GV: I think the challenges help to make what we do so rewarding. Obviously, we have challenges with maintaining operational vitality and being financially solvent to enrollment. But I would think one of the most recent challenges and that is of great surprise to me and I think it is one of the biggest challenges because I worry where it goes, is this imposition on Catholic education. Never have I imagined the role of advocacy being so important in Catholic education. With the substantial equivalency component to having to advocate for dollars for which we are entitled through mandated services aid. The job is challenging enough with what we have to do to be able to ensure that our students have a Catholic education and then you add these layers of bureaucracy on to these challenges and that to me is what I perceive to be the greatest threat going forward. There really seems to be this imposition or this desire to want to … I feel like what we love is under fire. I don’t know how else to put it. I never would have imagined having to advocate to say that no, it’s not appropriate for our public school counterparts to evaluate our school system. I have no issue, and I want to make it clear, with the idea of demonstrating substantial equivalency, as a matter of fact, I think our schools constantly develop substantial equivalency, I just think we have to find an unbiased, impartial way of doing that. And coming to this role has definitely made that very clear to me. I would have never imagined the role that advocacy would play. Particularly because of these external threats that are potentially trying to jeopardize what we love so much.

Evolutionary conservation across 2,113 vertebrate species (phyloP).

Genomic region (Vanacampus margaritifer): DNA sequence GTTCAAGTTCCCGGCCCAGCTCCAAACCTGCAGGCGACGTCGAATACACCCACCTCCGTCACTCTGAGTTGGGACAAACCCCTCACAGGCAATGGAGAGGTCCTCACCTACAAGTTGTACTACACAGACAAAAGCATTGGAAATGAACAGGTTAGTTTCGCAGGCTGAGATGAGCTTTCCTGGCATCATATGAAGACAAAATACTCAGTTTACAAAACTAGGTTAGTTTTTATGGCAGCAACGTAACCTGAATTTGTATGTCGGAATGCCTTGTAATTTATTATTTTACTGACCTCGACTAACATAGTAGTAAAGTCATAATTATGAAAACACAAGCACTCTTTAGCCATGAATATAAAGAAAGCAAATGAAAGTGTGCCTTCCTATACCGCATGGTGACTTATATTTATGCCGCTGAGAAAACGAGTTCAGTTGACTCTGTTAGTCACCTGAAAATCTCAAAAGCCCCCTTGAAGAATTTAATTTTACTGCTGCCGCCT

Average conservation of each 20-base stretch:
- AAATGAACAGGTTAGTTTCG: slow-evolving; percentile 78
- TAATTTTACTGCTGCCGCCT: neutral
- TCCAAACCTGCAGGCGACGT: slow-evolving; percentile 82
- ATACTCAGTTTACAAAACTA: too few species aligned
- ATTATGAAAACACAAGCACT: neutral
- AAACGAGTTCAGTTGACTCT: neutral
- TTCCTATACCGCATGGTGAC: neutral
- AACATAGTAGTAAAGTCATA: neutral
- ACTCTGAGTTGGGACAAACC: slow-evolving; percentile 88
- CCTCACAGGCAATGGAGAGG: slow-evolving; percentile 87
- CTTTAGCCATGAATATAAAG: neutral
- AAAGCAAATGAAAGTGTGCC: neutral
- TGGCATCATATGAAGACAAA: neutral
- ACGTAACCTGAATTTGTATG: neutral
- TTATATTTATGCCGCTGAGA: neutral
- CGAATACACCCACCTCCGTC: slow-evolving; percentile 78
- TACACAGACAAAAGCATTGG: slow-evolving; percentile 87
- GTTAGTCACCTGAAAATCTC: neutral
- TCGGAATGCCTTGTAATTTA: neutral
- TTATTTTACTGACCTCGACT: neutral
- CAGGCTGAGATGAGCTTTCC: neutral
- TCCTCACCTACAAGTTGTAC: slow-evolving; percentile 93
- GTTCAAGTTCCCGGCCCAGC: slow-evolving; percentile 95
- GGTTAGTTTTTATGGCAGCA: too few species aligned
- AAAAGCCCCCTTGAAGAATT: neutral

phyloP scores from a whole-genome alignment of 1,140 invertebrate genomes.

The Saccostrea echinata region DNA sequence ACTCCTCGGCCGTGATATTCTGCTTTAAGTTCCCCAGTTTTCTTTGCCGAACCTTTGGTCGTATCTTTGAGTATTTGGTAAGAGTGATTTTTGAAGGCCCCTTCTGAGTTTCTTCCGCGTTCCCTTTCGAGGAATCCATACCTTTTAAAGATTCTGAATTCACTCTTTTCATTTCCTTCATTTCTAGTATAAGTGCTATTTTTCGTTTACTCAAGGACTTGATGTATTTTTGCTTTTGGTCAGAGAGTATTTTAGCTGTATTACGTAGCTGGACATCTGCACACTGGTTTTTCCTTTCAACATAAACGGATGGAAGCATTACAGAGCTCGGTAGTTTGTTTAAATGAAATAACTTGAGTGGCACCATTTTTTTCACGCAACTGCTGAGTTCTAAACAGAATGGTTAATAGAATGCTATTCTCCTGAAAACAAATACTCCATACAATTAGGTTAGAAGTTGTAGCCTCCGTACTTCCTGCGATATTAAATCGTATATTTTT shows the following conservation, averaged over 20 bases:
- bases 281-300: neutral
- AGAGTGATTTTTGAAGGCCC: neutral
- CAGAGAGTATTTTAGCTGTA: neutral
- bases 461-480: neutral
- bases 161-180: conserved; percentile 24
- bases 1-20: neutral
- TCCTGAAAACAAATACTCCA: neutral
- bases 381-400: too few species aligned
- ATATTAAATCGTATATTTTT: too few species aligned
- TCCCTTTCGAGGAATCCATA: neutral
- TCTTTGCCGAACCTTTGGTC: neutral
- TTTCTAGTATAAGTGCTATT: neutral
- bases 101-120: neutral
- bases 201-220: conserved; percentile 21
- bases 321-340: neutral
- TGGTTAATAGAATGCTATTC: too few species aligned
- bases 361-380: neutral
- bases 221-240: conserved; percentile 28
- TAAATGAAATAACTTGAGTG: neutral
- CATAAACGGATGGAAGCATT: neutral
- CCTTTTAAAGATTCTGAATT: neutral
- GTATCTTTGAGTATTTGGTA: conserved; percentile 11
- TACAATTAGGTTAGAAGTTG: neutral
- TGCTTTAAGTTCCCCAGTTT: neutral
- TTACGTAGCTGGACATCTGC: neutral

TE: Why do you think that is?

GV: I don’t see it as one that is driven out of competition. I do think the intentions are pure. I do think there is a desire to want to ensure that what we are providing is an effective education but I think that … people tend to concern themselves with things that aren’t necessarily within their concern and I believe there are others that are much more qualified and equipped to make those same determinations. ... I truly want to believe there’s not an ulterior motive, but when you start to point out the potential pitfalls of such initiatives that should then be enough to force us to reevaluate those things. And I don’t think the substantial equivalency battle is over yet. … It seems as though we have to fight more than ever before to preserve what is good. 
I think you see it in every aspect of our Catholic values, whether it was the Reproductive Health Act … it seems like our faith is under fire … I don’t know how we can do the job we do of ensuring the future generations without being able to anchor that in our faith. How can you teach the standards without encompassing some element of faith development to ensure well-rounded learners?